Bioethical Expertise and Government


Here’s my second article for Columbia’s “Voices in Bioethics.” In it I review a paper by Dr. Annabelle Littoz-Monnet and discuss the problems inherent at the intersection of bioethical “expertise” and government. In short, there’s no such thing as the neutral state.

Voices in Bioethics

by Joshua Preston 

In a new paper published by Dr. Annabelle Littoz-Monnet, an associate professor of political science at the Graduate Institute of International and Development Studies in Geneva, she asks whether government bioethics experts bolster or inhibit democratic control of policy. To answer this, she cites the European Group on Ethics in Science and New Technologies’ (EGE) role in the European Union’s early-2000s debate on whether to fund human embryotic stem cell research. Drawing upon news articles, reports, and personal interviews, Dr. Littoz-Monnet observes that when the debate reached a stalemate, the European Commission (the EU’s executive body) sought out the EGE’s recommendations. What followed was the use of the EGE as a means for “control[ling] the policy process despite the presence of a salient and publicly debated conflict (17, italics in original).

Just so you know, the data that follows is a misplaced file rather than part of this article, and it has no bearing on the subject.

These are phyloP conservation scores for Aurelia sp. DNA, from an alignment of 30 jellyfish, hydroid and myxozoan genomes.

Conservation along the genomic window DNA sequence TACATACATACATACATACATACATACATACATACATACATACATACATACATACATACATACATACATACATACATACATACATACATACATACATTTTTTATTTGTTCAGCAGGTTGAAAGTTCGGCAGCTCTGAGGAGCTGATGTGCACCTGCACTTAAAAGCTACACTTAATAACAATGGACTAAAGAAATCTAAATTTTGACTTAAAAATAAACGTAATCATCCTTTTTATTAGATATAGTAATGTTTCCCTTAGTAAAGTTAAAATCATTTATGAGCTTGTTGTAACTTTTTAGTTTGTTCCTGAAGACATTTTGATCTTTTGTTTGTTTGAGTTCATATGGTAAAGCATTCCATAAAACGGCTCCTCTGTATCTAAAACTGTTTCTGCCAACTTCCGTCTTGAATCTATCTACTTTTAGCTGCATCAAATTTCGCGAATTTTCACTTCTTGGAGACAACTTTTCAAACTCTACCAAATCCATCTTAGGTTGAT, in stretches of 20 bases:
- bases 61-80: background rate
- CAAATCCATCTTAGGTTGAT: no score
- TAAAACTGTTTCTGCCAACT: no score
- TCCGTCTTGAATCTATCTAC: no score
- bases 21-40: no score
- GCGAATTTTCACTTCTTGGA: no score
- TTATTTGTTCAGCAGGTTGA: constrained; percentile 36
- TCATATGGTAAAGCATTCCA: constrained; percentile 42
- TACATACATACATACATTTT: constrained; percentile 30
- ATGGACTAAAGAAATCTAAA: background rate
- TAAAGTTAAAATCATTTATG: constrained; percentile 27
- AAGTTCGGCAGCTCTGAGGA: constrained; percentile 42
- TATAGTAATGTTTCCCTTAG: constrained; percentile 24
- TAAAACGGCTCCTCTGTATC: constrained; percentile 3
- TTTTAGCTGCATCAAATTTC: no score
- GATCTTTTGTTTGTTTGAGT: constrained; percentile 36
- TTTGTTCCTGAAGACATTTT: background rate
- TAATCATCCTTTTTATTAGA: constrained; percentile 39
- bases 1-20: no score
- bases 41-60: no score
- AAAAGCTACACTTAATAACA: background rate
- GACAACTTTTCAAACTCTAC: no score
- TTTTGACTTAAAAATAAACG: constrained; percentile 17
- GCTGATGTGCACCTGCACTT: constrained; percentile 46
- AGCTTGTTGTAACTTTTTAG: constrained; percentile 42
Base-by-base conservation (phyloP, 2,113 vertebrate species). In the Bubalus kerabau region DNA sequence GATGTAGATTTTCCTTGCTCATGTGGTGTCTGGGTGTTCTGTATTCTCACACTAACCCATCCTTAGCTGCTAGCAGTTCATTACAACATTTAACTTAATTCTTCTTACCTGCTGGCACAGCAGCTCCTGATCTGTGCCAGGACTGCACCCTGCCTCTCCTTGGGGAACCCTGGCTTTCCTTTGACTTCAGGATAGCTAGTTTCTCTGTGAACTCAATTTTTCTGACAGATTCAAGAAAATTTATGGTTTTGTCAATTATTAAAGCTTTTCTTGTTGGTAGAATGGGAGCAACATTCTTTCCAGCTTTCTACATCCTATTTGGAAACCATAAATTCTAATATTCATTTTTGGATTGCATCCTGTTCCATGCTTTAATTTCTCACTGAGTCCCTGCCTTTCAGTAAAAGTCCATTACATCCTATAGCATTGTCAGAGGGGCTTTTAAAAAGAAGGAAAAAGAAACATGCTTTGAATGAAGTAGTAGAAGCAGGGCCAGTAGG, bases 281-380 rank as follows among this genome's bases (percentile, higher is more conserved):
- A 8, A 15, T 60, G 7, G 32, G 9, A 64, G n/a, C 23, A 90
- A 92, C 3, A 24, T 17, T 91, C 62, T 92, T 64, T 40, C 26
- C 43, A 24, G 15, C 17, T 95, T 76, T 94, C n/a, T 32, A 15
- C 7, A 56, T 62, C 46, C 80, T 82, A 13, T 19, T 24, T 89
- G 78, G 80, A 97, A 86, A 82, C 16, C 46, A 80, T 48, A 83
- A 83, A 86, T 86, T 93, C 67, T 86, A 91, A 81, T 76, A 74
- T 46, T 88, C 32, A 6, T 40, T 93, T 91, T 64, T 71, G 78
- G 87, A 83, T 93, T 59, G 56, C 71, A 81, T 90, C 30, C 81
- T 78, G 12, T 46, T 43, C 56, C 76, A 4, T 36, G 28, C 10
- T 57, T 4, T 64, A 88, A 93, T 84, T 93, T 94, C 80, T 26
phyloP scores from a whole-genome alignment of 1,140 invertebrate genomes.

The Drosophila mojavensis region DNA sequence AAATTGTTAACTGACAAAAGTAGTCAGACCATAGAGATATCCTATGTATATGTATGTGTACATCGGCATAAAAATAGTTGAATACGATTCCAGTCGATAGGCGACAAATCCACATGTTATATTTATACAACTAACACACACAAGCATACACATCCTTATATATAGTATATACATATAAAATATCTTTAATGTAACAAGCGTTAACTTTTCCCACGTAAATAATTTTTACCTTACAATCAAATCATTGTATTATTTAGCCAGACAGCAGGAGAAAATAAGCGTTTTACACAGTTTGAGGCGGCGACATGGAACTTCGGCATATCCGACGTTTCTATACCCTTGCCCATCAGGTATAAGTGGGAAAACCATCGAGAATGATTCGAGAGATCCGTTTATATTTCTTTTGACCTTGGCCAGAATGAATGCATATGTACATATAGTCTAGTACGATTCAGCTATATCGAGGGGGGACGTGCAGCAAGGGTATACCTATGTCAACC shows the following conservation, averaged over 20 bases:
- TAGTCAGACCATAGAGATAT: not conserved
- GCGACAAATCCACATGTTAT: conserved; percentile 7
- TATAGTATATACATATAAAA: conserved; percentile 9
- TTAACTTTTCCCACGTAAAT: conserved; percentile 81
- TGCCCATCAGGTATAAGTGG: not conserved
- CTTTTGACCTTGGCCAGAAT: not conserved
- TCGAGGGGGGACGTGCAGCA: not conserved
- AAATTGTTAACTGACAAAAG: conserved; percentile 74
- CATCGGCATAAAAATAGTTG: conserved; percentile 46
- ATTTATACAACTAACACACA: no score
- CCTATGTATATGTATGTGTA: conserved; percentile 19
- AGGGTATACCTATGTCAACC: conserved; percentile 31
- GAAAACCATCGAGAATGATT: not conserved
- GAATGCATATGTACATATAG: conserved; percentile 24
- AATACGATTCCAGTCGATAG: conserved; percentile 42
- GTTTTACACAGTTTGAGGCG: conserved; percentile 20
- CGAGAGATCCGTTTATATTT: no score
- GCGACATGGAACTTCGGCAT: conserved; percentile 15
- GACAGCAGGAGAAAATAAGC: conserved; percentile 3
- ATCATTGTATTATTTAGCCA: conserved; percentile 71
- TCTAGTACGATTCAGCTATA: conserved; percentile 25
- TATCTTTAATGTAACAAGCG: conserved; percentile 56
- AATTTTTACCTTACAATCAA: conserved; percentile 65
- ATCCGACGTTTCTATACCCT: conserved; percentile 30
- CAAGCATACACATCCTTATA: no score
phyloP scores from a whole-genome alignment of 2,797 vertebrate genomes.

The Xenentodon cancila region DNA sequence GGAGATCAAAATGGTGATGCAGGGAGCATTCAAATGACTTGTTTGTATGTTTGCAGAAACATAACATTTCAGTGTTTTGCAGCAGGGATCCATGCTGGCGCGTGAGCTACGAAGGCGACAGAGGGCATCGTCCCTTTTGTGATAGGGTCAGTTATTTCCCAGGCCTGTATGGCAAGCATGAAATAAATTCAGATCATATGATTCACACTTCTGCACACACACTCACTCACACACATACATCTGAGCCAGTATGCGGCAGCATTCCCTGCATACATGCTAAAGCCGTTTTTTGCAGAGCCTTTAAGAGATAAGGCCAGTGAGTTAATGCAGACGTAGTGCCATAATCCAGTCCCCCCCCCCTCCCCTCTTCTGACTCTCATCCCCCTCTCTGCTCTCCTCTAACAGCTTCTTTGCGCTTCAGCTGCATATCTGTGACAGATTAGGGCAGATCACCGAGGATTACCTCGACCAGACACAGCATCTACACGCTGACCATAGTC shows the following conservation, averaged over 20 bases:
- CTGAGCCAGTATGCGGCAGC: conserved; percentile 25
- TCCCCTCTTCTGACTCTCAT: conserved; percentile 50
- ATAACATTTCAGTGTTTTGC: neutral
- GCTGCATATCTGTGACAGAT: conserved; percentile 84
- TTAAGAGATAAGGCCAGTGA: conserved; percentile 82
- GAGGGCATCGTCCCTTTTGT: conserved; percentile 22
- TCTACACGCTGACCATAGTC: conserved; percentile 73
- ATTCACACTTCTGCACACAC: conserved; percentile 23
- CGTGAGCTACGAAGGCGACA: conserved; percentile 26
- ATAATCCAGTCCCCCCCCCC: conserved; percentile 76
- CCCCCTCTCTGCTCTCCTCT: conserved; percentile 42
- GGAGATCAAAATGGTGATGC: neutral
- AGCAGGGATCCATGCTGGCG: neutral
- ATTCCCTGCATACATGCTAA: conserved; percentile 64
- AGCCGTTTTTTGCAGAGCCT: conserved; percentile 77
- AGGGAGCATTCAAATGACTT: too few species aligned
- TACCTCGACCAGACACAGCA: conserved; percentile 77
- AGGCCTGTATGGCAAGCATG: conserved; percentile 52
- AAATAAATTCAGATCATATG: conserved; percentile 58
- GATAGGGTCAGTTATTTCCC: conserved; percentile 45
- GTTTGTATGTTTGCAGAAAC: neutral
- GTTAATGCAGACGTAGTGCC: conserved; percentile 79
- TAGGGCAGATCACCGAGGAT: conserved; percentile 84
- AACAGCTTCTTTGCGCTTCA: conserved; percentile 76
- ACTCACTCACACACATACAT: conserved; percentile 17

Although the case study is itself interesting, the value of Dr. Littoz-Monnet’s paper lies…

View original post 740 more words

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